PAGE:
I was hunting for a UWA which does not produce distortion, CA problems, must be sharp, good built quality and most importantly ... affordable. So while waiting for Canon to release their EF 8-15mm f4L, I got my hands on the Sigma 8-16mm f4.5-5.6 HSM instead. This is a crop body lens with a EF mount, yes you can mount it on your 5D, 5DMkII but you will have to shoot at around 13mm to avoid the vignet/black borders. But on a crop body like the EOS 7D, this lens is WIDE~!
I was expecting crazy distortions like the previous Sigma 10-20mm that I've used before or even the Tokina 11-16mm but I was really surprised that all of the vertical straight lines, remained as vertical straight lines. Next test was to shoot into a heavily backlit environment, zoom in 100% and wow! no CA issues! How can this be for such a wide angle lens? What magic has Sigma put into this? Well basically, they've put in 4 pieces of FLD glass which is supposed to deliver similar quality images as those produced by Fluorite glass. For the next 2 days of obtaining this piece of glass, I put it through real life shooting situations, from landscape, architectural to a pre-wedding photoshoot (and yes I didn't get any distorted bride/groom).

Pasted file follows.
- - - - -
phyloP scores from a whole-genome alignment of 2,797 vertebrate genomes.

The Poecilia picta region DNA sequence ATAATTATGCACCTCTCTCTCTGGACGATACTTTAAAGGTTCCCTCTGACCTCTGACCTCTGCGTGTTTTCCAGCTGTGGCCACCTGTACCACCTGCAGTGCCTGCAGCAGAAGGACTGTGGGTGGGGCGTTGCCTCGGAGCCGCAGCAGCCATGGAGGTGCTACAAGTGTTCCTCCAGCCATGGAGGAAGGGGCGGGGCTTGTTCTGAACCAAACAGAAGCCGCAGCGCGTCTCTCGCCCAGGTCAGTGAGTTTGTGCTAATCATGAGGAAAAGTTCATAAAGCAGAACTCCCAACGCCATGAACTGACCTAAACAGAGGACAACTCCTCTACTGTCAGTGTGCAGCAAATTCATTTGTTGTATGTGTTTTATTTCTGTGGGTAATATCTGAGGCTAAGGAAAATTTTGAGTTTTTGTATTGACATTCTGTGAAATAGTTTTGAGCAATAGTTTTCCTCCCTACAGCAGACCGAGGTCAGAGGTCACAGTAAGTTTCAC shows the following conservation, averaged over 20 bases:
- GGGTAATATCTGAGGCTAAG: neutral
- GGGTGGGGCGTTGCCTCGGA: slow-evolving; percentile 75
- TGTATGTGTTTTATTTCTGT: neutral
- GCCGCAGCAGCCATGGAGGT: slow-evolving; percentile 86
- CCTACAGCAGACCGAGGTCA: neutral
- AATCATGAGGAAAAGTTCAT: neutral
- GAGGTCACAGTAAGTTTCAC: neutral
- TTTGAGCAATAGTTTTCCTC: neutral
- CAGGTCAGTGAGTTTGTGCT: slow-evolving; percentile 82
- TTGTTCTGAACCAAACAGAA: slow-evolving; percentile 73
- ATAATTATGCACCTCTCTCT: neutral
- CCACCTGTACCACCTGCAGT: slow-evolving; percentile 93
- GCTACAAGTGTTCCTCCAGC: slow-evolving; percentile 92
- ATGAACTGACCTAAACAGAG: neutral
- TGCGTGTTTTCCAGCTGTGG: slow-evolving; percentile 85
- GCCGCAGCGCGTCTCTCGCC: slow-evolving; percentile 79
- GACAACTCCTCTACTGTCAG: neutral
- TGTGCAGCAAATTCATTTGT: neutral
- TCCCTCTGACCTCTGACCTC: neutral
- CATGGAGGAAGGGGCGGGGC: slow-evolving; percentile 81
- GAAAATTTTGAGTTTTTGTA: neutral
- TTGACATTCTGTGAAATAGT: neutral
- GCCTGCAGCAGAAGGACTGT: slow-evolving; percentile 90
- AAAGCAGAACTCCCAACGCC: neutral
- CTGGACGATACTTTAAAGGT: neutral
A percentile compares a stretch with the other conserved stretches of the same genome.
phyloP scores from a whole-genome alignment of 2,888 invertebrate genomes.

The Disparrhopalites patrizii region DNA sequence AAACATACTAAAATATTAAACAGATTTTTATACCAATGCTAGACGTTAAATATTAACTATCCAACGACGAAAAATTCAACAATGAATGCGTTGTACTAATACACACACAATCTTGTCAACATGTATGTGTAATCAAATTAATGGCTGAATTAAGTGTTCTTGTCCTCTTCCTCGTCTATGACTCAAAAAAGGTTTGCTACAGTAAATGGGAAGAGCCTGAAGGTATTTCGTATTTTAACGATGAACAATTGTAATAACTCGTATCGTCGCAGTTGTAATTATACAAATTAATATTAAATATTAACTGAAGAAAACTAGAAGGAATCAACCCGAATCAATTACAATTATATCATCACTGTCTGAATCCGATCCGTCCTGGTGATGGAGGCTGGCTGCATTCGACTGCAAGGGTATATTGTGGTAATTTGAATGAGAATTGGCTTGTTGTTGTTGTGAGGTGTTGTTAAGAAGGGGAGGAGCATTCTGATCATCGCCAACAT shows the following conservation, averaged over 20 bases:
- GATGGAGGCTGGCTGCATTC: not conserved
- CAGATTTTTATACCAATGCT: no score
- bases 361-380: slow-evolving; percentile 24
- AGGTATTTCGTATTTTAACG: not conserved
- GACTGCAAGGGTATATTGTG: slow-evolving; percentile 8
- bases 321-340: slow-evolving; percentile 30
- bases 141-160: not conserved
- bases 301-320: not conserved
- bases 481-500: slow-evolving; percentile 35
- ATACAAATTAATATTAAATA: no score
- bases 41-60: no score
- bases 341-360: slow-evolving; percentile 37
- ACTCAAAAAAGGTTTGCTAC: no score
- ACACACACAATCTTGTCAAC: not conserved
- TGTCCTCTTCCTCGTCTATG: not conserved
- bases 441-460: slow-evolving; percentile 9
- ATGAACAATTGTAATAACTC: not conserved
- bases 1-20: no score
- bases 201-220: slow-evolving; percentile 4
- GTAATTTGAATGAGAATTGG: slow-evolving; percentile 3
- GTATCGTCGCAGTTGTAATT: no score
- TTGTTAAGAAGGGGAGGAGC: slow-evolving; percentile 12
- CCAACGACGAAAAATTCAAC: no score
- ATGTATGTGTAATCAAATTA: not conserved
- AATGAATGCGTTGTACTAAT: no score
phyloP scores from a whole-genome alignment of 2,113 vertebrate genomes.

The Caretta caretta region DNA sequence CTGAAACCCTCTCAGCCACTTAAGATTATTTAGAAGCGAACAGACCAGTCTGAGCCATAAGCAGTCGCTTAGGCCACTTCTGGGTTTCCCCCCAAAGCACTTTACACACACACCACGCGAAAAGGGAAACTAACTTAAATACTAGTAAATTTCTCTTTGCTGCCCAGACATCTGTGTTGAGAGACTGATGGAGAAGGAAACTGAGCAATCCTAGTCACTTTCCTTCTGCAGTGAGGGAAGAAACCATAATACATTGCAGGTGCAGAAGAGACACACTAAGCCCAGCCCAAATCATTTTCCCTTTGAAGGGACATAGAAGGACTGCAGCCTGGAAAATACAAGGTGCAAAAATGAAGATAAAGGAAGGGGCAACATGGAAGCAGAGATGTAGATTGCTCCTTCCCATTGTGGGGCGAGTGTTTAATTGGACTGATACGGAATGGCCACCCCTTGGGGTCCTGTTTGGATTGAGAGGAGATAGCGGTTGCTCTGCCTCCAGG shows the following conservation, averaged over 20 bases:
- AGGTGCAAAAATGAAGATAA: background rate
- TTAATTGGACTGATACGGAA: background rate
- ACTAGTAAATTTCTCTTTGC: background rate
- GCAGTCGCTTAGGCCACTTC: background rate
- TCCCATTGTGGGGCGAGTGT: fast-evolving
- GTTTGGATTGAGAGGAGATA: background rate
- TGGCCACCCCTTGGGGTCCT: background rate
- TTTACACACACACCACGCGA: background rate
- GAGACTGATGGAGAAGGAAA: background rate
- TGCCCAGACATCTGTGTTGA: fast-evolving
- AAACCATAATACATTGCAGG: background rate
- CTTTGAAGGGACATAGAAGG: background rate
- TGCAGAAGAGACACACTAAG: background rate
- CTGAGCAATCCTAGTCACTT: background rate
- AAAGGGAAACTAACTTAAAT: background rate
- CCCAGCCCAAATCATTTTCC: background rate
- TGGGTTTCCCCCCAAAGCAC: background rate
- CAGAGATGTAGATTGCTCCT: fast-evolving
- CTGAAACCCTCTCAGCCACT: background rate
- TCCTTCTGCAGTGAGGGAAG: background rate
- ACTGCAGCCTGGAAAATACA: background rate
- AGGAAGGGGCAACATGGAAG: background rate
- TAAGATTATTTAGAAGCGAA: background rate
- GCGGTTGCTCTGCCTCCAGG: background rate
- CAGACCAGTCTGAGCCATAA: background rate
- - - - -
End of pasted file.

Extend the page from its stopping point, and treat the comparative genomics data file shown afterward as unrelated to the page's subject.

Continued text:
Color reproduction, sharpness, focus speed, built quality are really off the scale on this lens. If you're a techie and want to know more about the technical specs of this lens, just go google and read some of the articles online.
I've attached some of the photos taken with this lens and you can find more of them in my flickr account : here
Take a look at the pillars/doors of the temple photo and you'll get an idea of what I meant by vertical lines being straight.
Lastly, would I recommend this lens? With the new FLD glass in this baby, most definitely :)